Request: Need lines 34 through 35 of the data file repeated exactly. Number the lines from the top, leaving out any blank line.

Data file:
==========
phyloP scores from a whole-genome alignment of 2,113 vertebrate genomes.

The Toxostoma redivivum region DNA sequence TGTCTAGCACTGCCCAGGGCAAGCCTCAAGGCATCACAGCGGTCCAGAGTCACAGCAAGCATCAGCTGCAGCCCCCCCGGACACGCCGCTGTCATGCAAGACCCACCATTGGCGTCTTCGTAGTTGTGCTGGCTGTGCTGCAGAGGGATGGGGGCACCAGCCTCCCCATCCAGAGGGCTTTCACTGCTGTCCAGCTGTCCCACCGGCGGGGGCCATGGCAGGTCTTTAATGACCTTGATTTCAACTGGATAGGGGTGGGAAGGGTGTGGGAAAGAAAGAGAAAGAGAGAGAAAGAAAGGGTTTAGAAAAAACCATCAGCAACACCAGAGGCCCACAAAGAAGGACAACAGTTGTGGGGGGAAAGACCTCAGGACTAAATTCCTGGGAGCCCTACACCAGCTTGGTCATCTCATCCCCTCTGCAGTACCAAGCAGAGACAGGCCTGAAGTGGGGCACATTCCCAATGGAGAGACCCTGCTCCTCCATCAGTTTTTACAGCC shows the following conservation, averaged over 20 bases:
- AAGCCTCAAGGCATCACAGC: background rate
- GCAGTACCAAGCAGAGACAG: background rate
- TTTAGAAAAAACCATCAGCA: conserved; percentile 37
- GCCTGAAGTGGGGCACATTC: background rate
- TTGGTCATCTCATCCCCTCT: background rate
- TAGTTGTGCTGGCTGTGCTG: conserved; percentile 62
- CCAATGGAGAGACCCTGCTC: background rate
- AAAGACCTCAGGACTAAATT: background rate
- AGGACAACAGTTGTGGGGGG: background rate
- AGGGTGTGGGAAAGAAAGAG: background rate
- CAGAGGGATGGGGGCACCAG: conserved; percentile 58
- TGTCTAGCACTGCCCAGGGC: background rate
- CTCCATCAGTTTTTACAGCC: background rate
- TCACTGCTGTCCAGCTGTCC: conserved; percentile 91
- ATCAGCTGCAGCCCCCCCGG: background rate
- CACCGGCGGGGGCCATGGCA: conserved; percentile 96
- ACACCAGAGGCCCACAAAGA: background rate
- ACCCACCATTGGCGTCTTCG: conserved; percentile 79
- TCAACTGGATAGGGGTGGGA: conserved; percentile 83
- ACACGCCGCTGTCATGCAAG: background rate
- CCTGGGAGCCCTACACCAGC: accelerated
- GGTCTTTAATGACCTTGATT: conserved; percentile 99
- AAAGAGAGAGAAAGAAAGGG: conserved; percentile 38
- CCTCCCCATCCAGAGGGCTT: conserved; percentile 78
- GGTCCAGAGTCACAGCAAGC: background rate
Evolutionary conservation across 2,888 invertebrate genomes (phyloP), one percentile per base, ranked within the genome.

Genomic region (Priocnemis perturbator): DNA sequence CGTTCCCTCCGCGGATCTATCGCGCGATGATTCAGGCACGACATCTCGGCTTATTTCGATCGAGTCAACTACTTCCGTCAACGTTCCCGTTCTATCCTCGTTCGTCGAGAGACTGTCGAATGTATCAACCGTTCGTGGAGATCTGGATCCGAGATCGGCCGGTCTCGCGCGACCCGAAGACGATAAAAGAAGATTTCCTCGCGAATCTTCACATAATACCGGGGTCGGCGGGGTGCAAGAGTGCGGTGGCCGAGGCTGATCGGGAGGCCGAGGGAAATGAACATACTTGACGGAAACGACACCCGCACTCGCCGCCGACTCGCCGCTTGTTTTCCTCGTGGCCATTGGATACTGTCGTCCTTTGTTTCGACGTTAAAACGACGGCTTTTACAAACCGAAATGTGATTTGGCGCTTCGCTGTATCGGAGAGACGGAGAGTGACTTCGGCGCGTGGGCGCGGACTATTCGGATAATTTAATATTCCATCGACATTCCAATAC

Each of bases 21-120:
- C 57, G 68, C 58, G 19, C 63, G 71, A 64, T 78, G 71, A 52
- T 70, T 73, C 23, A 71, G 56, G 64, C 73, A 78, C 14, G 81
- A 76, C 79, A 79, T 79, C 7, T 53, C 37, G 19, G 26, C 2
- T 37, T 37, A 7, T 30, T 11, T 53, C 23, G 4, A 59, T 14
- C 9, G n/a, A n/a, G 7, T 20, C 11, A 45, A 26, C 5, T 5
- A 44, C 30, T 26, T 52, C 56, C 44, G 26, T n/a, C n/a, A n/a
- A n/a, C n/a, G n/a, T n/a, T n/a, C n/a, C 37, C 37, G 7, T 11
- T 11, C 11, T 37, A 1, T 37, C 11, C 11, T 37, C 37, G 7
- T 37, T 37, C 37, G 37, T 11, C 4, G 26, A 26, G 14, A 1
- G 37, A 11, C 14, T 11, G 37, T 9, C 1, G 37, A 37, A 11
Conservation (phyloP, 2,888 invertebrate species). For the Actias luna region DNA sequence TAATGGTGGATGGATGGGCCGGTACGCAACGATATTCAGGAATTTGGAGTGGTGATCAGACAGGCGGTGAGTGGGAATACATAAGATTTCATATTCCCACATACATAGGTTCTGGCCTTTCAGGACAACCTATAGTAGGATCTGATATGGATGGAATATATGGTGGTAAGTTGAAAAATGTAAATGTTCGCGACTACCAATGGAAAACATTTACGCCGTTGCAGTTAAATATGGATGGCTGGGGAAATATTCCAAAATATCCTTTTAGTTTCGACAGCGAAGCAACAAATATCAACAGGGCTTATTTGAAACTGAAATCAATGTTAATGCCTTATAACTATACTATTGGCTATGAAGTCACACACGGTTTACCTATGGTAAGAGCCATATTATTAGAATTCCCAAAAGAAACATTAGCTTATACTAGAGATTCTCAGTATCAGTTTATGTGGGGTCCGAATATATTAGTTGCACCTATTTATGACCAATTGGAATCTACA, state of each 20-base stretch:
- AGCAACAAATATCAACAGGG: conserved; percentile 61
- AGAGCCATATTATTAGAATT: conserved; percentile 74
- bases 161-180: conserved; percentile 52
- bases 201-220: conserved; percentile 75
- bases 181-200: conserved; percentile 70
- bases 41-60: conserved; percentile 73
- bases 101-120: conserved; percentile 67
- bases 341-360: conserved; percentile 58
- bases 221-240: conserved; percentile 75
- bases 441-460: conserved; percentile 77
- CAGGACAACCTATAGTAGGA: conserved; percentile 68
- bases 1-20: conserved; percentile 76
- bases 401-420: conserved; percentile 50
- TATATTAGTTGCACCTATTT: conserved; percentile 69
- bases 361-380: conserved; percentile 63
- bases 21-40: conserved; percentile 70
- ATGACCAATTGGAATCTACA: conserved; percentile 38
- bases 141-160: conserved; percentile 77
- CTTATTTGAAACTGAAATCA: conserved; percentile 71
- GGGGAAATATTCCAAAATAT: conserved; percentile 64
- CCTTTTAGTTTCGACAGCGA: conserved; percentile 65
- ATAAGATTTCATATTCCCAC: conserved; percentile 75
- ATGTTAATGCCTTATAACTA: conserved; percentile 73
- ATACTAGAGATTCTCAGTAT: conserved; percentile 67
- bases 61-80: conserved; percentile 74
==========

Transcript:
- T 37, T 37, A 7, T 30, T 11, T 53, C 23, G 4, A 59, T 14
- C 9, G n/a, A n/a, G 7, T 20, C 11, A 45, A 26, C 5, T 5